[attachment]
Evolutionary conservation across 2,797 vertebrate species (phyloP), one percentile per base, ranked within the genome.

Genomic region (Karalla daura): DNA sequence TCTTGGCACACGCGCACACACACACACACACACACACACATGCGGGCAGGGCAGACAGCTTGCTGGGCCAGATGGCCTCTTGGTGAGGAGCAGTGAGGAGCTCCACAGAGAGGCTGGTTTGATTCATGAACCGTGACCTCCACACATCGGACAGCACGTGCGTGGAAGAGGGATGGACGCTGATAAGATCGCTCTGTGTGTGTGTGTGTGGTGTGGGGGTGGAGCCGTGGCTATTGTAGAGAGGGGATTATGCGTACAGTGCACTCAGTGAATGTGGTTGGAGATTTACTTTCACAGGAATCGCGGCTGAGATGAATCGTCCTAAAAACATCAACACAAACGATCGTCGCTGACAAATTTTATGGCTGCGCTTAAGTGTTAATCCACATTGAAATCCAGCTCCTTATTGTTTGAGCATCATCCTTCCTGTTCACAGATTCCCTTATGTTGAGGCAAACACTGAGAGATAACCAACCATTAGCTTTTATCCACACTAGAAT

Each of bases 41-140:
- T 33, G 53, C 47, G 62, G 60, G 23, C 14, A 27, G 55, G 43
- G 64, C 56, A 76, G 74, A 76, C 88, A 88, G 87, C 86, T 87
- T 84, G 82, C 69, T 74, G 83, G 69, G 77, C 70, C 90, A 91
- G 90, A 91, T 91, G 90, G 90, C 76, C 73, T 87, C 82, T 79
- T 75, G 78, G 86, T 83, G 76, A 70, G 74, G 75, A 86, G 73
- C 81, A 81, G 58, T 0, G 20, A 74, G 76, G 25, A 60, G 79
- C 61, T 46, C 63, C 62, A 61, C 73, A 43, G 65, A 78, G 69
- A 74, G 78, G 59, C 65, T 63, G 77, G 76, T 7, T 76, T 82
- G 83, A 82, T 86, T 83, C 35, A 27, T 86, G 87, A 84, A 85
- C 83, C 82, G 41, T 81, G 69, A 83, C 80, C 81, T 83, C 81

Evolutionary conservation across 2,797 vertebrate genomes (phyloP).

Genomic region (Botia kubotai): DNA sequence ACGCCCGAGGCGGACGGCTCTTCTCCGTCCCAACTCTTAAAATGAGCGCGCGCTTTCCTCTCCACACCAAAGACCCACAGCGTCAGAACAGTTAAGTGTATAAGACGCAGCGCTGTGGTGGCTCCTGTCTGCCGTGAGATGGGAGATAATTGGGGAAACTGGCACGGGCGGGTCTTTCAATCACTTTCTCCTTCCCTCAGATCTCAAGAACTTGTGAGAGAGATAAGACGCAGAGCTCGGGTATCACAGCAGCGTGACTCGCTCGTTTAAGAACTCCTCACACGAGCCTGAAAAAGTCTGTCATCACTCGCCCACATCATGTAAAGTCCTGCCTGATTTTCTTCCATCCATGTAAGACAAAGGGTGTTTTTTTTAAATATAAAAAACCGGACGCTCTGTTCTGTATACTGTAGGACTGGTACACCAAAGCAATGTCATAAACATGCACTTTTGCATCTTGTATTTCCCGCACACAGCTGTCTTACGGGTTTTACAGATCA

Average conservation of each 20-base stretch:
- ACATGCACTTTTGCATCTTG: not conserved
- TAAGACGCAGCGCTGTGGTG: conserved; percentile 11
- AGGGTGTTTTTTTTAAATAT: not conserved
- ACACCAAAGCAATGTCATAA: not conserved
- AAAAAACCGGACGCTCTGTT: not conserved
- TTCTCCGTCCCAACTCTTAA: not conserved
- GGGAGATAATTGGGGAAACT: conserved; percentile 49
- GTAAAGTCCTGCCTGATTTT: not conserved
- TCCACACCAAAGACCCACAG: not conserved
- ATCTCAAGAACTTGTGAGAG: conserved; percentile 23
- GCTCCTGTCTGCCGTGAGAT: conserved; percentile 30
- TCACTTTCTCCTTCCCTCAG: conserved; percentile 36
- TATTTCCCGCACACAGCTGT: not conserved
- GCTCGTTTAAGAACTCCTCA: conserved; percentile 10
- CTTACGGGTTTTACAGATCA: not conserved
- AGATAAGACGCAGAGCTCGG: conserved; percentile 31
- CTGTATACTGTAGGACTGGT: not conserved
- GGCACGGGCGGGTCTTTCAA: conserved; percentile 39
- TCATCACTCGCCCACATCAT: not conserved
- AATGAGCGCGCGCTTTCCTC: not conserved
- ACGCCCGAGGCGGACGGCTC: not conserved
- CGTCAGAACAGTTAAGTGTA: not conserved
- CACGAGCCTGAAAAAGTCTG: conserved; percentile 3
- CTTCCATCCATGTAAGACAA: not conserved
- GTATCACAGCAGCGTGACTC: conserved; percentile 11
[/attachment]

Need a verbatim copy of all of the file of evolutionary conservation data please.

Evolutionary conservation across 2,797 vertebrate species (phyloP), one percentile per base, ranked within the genome.

Genomic region (Karalla daura): DNA sequence TCTTGGCACACGCGCACACACACACACACACACACACACATGCGGGCAGGGCAGACAGCTTGCTGGGCCAGATGGCCTCTTGGTGAGGAGCAGTGAGGAGCTCCACAGAGAGGCTGGTTTGATTCATGAACCGTGACCTCCACACATCGGACAGCACGTGCGTGGAAGAGGGATGGACGCTGATAAGATCGCTCTGTGTGTGTGTGTGTGGTGTGGGGGTGGAGCCGTGGCTATTGTAGAGAGGGGATTATGCGTACAGTGCACTCAGTGAATGTGGTTGGAGATTTACTTTCACAGGAATCGCGGCTGAGATGAATCGTCCTAAAAACATCAACACAAACGATCGTCGCTGACAAATTTTATGGCTGCGCTTAAGTGTTAATCCACATTGAAATCCAGCTCCTTATTGTTTGAGCATCATCCTTCCTGTTCACAGATTCCCTTATGTTGAGGCAAACACTGAGAGATAACCAACCATTAGCTTTTATCCACACTAGAAT

Each of bases 41-140:
- T 33, G 53, C 47, G 62, G 60, G 23, C 14, A 27, G 55, G 43
- G 64, C 56, A 76, G 74, A 76, C 88, A 88, G 87, C 86, T 87
- T 84, G 82, C 69, T 74, G 83, G 69, G 77, C 70, C 90, A 91
- G 90, A 91, T 91, G 90, G 90, C 76, C 73, T 87, C 82, T 79
- T 75, G 78, G 86, T 83, G 76, A 70, G 74, G 75, A 86, G 73
- C 81, A 81, G 58, T 0, G 20, A 74, G 76, G 25, A 60, G 79
- C 61, T 46, C 63, C 62, A 61, C 73, A 43, G 65, A 78, G 69
- A 74, G 78, G 59, C 65, T 63, G 77, G 76, T 7, T 76, T 82
- G 83, A 82, T 86, T 83, C 35, A 27, T 86, G 87, A 84, A 85
- C 83, C 82, G 41, T 81, G 69, A 83, C 80, C 81, T 83, C 81

Evolutionary conservation across 2,797 vertebrate genomes (phyloP).

Genomic region (Botia kubotai): DNA sequence ACGCCCGAGGCGGACGGCTCTTCTCCGTCCCAACTCTTAAAATGAGCGCGCGCTTTCCTCTCCACACCAAAGACCCACAGCGTCAGAACAGTTAAGTGTATAAGACGCAGCGCTGTGGTGGCTCCTGTCTGCCGTGAGATGGGAGATAATTGGGGAAACTGGCACGGGCGGGTCTTTCAATCACTTTCTCCTTCCCTCAGATCTCAAGAACTTGTGAGAGAGATAAGACGCAGAGCTCGGGTATCACAGCAGCGTGACTCGCTCGTTTAAGAACTCCTCACACGAGCCTGAAAAAGTCTGTCATCACTCGCCCACATCATGTAAAGTCCTGCCTGATTTTCTTCCATCCATGTAAGACAAAGGGTGTTTTTTTTAAATATAAAAAACCGGACGCTCTGTTCTGTATACTGTAGGACTGGTACACCAAAGCAATGTCATAAACATGCACTTTTGCATCTTGTATTTCCCGCACACAGCTGTCTTACGGGTTTTACAGATCA

Average conservation of each 20-base stretch:
- ACATGCACTTTTGCATCTTG: not conserved
- TAAGACGCAGCGCTGTGGTG: conserved; percentile 11
- AGGGTGTTTTTTTTAAATAT: not conserved
- ACACCAAAGCAATGTCATAA: not conserved
- AAAAAACCGGACGCTCTGTT: not conserved
- TTCTCCGTCCCAACTCTTAA: not conserved
- GGGAGATAATTGGGGAAACT: conserved; percentile 49
- GTAAAGTCCTGCCTGATTTT: not conserved
- TCCACACCAAAGACCCACAG: not conserved
- ATCTCAAGAACTTGTGAGAG: conserved; percentile 23
- GCTCCTGTCTGCCGTGAGAT: conserved; percentile 30
- TCACTTTCTCCTTCCCTCAG: conserved; percentile 36
- TATTTCCCGCACACAGCTGT: not conserved
- GCTCGTTTAAGAACTCCTCA: conserved; percentile 10
- CTTACGGGTTTTACAGATCA: not conserved
- AGATAAGACGCAGAGCTCGG: conserved; percentile 31
- CTGTATACTGTAGGACTGGT: not conserved
- GGCACGGGCGGGTCTTTCAA: conserved; percentile 39
- TCATCACTCGCCCACATCAT: not conserved
- AATGAGCGCGCGCTTTCCTC: not conserved
- ACGCCCGAGGCGGACGGCTC: not conserved
- CGTCAGAACAGTTAAGTGTA: not conserved
- CACGAGCCTGAAAAAGTCTG: conserved; percentile 3
- CTTCCATCCATGTAAGACAA: not conserved
- GTATCACAGCAGCGTGACTC: conserved; percentile 11